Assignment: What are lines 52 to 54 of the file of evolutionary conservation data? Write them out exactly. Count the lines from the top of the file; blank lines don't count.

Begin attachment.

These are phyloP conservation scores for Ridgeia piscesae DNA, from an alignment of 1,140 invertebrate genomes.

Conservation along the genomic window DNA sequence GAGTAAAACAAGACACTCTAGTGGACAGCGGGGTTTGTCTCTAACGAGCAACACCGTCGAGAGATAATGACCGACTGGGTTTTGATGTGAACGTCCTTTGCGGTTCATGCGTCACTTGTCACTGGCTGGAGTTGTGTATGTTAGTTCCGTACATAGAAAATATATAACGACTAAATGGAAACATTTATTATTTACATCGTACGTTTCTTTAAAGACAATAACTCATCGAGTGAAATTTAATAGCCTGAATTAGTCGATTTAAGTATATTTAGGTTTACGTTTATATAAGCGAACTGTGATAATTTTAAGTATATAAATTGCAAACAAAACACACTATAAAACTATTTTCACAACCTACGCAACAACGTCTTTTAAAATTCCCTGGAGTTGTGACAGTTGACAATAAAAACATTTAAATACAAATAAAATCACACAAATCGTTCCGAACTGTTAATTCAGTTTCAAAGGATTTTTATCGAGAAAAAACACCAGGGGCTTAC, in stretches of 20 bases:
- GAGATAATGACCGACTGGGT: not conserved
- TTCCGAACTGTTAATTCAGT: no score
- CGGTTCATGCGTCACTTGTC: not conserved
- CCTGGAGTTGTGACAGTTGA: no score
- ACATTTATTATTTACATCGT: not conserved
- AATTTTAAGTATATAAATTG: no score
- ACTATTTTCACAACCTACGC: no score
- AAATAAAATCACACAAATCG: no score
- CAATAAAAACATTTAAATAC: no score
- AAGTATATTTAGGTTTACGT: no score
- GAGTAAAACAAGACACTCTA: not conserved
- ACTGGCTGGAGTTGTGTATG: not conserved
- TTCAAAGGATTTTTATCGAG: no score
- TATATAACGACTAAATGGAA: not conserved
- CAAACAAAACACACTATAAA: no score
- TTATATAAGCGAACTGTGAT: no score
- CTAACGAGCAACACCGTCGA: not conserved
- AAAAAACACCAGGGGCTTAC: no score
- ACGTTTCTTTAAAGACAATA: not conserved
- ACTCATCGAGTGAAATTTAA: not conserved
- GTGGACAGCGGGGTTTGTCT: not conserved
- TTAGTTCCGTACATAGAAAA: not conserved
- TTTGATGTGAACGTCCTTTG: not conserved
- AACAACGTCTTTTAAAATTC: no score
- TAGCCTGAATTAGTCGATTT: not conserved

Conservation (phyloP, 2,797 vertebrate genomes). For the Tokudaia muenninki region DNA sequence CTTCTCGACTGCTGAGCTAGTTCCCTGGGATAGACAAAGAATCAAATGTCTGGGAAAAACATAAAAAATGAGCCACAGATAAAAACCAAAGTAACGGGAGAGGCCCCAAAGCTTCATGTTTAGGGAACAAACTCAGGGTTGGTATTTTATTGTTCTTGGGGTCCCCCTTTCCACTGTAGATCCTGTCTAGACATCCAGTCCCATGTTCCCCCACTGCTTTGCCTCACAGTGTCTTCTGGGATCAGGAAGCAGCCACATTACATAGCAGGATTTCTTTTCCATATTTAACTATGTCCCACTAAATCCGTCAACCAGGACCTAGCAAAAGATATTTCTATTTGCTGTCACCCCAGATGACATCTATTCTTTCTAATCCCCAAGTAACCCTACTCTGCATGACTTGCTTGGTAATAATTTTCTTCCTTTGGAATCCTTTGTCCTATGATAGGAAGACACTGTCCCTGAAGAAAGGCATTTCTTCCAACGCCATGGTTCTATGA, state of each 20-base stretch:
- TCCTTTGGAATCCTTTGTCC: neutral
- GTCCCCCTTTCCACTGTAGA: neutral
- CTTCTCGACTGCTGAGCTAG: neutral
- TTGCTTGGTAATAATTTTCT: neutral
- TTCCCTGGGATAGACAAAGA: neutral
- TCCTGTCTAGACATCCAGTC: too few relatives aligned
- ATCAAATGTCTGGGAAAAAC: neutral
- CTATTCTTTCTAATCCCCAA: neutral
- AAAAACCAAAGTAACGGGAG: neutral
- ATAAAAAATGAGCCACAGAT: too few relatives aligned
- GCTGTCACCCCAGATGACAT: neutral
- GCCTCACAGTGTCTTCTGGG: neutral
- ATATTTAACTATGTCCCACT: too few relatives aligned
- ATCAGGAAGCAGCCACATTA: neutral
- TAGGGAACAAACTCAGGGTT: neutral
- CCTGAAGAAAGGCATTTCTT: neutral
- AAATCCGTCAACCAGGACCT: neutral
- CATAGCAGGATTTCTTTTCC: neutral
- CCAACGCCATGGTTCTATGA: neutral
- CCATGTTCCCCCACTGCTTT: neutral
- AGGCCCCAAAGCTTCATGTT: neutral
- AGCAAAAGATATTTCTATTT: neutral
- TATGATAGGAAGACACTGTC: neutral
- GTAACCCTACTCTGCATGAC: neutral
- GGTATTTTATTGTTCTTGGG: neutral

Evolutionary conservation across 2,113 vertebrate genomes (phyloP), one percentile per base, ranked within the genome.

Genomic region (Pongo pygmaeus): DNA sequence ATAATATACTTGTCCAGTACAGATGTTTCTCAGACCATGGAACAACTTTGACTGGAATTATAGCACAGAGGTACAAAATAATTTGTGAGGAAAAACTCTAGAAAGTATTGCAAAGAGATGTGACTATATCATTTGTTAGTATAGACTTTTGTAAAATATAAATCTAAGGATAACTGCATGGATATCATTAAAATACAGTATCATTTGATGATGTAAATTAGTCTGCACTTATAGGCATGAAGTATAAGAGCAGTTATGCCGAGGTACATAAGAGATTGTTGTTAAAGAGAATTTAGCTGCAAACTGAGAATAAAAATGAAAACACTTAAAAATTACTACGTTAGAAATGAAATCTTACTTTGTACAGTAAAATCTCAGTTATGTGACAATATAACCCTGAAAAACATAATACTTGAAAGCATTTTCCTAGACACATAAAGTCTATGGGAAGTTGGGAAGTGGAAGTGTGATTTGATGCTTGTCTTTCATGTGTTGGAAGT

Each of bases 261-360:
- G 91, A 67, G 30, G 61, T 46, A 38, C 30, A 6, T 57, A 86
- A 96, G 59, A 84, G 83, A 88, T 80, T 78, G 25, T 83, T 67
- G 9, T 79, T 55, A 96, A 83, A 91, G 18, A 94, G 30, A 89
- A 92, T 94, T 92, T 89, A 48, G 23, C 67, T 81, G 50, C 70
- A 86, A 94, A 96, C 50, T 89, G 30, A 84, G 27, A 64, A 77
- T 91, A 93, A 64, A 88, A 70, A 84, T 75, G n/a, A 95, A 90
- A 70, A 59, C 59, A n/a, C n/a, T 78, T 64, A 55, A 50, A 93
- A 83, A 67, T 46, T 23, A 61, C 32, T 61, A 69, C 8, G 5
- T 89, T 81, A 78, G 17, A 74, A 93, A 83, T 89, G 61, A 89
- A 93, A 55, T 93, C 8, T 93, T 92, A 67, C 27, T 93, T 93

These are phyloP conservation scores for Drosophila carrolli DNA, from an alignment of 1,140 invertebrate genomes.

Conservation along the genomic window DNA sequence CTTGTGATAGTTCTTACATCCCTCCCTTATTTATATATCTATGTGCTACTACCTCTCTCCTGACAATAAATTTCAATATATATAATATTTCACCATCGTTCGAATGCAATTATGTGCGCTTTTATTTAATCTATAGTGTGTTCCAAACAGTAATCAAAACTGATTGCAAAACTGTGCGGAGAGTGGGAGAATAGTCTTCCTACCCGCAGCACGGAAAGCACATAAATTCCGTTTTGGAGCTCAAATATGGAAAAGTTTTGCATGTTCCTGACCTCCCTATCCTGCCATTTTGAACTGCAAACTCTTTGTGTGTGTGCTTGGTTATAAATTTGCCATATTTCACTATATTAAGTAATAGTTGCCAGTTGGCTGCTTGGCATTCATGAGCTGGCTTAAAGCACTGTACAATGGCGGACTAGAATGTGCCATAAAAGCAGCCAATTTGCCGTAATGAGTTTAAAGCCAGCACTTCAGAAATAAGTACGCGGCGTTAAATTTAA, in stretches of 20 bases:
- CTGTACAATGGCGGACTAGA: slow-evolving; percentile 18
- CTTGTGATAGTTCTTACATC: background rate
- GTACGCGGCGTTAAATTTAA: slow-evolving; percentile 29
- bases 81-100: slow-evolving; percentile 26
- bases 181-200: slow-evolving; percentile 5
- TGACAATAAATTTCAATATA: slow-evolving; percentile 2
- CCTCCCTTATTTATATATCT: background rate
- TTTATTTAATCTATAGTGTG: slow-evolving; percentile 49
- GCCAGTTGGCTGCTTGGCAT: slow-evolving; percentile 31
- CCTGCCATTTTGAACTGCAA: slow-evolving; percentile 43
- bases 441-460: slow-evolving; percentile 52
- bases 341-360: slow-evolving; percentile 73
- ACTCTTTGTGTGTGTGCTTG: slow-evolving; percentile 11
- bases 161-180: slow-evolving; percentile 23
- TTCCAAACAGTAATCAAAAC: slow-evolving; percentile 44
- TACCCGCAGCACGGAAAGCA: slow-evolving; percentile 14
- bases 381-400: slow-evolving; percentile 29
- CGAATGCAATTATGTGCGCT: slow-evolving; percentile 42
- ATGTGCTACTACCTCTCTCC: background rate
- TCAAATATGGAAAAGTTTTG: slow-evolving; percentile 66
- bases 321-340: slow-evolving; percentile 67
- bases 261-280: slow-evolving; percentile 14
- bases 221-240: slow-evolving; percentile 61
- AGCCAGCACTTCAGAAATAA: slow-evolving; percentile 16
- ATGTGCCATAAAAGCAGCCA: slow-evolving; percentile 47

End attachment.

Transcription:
- GTAACCCTACTCTGCATGAC: neutral
- GGTATTTTATTGTTCTTGGG: neutral

Evolutionary conservation across 2,113 vertebrate genomes (phyloP), one percentile per base, ranked within the genome.